Obituary: Ballygally loses a familiar figure

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A Londonder who made Ballygally his home 28 years ago died last Monday (April 14) after a short illness.

Leonard Michael North (Len) was a familiar face in the coastal village, particularly in Ballygally Castle Hotel, where he called in every day.

Mr North was born on May 31, 1935 on the Isle of Dogs, East London. In World War II the docks were a prime target for bombing and the North family were forced to abandon their homes three times during that war.

When Leonard was about four years old he ended up having to move to the West Country, and was lost to his family for over a year. Happily, they were all reconciled and moved to Avonmouth, Bristol, where their father continued his work in the docks.

Leonard served in the Royal Corps of Signals attached to the Dragoon Guards and served in Germany in National Service from 1953 to 1955. He played football for the regiment as a left-winger.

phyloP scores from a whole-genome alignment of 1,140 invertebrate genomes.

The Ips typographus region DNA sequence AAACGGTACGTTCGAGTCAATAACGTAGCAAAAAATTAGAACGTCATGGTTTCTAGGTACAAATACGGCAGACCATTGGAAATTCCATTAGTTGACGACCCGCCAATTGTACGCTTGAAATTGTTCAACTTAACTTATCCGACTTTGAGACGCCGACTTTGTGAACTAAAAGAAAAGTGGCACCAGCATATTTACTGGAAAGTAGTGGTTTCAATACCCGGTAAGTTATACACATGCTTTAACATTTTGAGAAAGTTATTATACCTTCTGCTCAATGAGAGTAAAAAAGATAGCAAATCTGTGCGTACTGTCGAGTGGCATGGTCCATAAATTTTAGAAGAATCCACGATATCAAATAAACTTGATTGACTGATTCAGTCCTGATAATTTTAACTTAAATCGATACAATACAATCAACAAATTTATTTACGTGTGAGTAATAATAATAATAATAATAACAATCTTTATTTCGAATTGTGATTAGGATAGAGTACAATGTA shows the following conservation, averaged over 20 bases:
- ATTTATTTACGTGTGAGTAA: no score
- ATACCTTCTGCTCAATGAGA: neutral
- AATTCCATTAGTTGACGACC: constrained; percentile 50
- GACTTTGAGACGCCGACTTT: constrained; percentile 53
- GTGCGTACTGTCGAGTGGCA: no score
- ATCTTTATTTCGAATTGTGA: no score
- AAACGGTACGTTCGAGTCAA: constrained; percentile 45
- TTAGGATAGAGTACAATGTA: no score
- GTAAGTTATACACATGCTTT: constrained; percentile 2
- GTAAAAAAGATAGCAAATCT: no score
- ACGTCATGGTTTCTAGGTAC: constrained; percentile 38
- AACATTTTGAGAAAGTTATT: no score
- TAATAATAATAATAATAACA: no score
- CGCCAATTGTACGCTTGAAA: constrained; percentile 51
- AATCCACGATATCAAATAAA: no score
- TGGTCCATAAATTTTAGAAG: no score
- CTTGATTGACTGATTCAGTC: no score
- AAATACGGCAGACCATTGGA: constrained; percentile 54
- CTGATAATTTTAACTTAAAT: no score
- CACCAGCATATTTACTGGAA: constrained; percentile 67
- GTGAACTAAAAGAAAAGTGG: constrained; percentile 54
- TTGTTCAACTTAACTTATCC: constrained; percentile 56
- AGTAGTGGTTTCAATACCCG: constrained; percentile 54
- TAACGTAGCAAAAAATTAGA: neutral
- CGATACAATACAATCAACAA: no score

After being demobbed, jobs were very scarce, but Leonard managed to keep himself busy until he joined NG Bailey as an electrical quantity surveyor at the UKAEA Dragon Reactor, Winfrith Heath, Dorset. Thereafter, he worked as a quantity surveyor on Kingsnorth and Tilbury power stations. In 1969 he joined Gardiner & Theobald, chartered quantity surveyors, and led the construction of Oldbury and Hinkley Point B power stations.

As an executive quantity surveyor for Gleeds, chartered quantity surveyors, he headed up his team at the Peterhead power station, Aberdeenshire and later at Windscale Nuclear Power Station, THORP project.

He came to Northern Ireland with his wife, Susanne, in 1986 to assist in the change-over from coal to oil/gas of Kilroot Power Station, where he was in financial control of the electrical contract.

Both Leonard and his wife fell in love with Ballygally and retired there and the 28 years they have lived there have been very contented ones.

During his retirement years Leonard learned to be a gardener and enjoyed studying his daily business newspaper at Ballygally Castle Hotel every day. He was always very accommodating with advice to those young people who sought it and was an inspiration to many of them.

He also liked to pick out a winning horse from time to time. His philosophy of life was to enjoy it and be thankful for it and to do no harm.

He is survived by his widow, Susanne, whom he married in 1965.